SPU and the Green University

SPU.01Universities are getting more and more green these days, providing examples of sustainable communities for all kinds of institutions to strive for. The evolution of the university is one that can be seen plenty in the features of SPU, which has received such recognition in the past and acheived much in its own green pursuits. Continue reading

Sustainable Gift Giving

ecoGiftWrapThe holidays can bring a lot of excess waste with them, waste that we think little of while caught up in the season’s good cheer. There are small things we can do, however, in an effort to go about our merriment in a more sustainable way. On the subject of gift-giving, it’s possible to spread a double-dose of goodwill by making people happy while keeping the environment in mind. For instance, if you’re shipping a lot of presents, try to send them off early, before you need to rely on last-minute air delivery, which burns bookoo fossil fuels and releases more CO2 than other modes of transportation. Continue reading

1 Comment

Steps to Happiness: Environmental Quality

SeattleSkyline_300Media and research often talks about how people affect the environment, but few are concerned about how the environment affects people. Issues like greenhouse emissions, waste management, and air quality actually influence our levels of happiness and satisfaction in life.Though we have posted about environmental awareness before, this post primarily concerns how environment directly affects your happiness. Continue reading

Sustainability & Film Series: WALL-E & Waste

wall-e-and-plant1Using tried and true techniques that the company has mastered in the past decade, Pixar creates cute, comic movie characters to access serious themes that relate to the real world. Marlin the clownfish displayed the trials of single parenthood, Woody and Buzz witnessed the painful process of growing up, and, most recently, Merida must navigate the volatile nature of mother-daughter relationships.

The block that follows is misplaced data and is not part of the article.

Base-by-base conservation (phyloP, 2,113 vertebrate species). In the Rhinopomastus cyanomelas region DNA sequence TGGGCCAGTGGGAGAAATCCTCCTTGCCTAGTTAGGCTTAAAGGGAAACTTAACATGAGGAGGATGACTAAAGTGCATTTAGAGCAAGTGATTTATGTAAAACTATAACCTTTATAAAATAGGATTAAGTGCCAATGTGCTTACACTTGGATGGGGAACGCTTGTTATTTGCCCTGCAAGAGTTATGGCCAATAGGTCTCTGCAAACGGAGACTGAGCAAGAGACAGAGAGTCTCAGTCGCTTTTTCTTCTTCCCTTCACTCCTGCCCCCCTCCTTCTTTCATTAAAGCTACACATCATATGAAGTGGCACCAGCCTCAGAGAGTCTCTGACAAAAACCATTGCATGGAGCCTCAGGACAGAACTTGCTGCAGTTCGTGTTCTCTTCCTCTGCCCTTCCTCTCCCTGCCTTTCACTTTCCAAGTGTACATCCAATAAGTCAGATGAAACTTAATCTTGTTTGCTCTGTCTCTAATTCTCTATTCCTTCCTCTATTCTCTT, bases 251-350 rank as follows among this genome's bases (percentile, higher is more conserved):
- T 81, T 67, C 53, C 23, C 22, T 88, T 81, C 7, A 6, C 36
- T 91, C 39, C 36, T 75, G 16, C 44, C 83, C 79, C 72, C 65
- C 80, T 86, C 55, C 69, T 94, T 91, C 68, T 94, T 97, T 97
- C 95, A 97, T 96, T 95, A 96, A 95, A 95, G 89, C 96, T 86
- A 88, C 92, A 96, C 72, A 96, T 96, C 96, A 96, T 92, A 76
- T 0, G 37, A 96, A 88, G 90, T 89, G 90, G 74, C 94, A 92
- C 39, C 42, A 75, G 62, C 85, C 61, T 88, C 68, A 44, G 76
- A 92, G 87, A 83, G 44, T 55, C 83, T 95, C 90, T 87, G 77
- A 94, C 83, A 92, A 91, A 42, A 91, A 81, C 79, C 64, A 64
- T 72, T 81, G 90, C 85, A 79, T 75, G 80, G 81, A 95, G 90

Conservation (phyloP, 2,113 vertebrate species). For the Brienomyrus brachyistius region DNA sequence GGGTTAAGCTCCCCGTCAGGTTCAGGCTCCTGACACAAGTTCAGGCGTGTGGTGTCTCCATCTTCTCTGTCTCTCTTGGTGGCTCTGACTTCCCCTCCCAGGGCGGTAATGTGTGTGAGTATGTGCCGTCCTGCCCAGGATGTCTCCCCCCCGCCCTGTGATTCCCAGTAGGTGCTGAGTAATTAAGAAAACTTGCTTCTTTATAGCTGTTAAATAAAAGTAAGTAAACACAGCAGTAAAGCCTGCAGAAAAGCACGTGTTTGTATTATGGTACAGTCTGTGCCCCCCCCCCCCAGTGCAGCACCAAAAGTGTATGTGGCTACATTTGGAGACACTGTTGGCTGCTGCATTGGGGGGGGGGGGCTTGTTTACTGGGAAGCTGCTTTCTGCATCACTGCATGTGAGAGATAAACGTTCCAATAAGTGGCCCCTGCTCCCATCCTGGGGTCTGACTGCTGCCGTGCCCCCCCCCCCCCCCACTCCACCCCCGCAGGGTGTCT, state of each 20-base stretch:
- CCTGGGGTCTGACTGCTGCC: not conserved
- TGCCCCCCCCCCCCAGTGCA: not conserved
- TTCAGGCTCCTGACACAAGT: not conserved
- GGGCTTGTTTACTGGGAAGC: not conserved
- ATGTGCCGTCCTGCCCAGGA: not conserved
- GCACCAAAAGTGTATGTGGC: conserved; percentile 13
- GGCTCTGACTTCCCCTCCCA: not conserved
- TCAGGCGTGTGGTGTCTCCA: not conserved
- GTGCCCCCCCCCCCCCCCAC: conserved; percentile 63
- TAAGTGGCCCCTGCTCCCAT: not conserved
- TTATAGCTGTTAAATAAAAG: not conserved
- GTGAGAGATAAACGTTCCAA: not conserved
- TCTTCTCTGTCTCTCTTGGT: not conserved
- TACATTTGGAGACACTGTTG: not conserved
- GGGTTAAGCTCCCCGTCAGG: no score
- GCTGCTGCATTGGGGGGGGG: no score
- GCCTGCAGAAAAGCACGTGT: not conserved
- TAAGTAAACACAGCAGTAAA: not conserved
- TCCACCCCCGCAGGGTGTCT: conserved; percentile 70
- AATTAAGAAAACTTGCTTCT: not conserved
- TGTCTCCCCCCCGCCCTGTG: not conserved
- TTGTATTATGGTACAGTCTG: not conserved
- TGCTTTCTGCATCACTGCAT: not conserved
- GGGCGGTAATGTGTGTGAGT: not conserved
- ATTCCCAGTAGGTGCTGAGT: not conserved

In Wall-E, Pixar raises environmentalist awareness with a particularly sympathetic main character, and – in my opinion –  the most adorable robot since R2-D2.

Continue reading

SPU Composting Program

Exciting things are happening on campus! This year SPU has incorporated a pilot composting program for students living in campus apartments. At the beginning of this quarter, each apartment was granted a their own personal compost bin along with a sample of compostable bags. The individual bins can be emptied into a larger food/yard waste collection bin next to each building’s exterior garbage and recycle bins. This composting program is a significant step in SPU’s continual commitment to waste reduction and supporting a sustainable campus. Last year’s waste audit was a reflection of the amount of materials that campus apartment residents will be able to divert from the landfill by properly recycling and composting.

Continue reading

What Are We Throwing Away?

2011 waste audit graphic summaryOver the past few weeks, the sustainability staff has carried out a waste audit to determine how much of the waste from campus apartments could in the future be diverted away from landfills. While rifling through garbage wasn’t exactly pleasant, the results found were pretty staggering: over the course of the audit, a full 80% of waste from campus apartments was material that could either be recycled or composted. That means only 20% of the garbage was actually waste!

The data from the audit will be used to better inform SPU’s waste policies and encourage the promotion of composting options in campus apartments. The University is planning on establishing a composting program for campus apartments in the fall.

Continue reading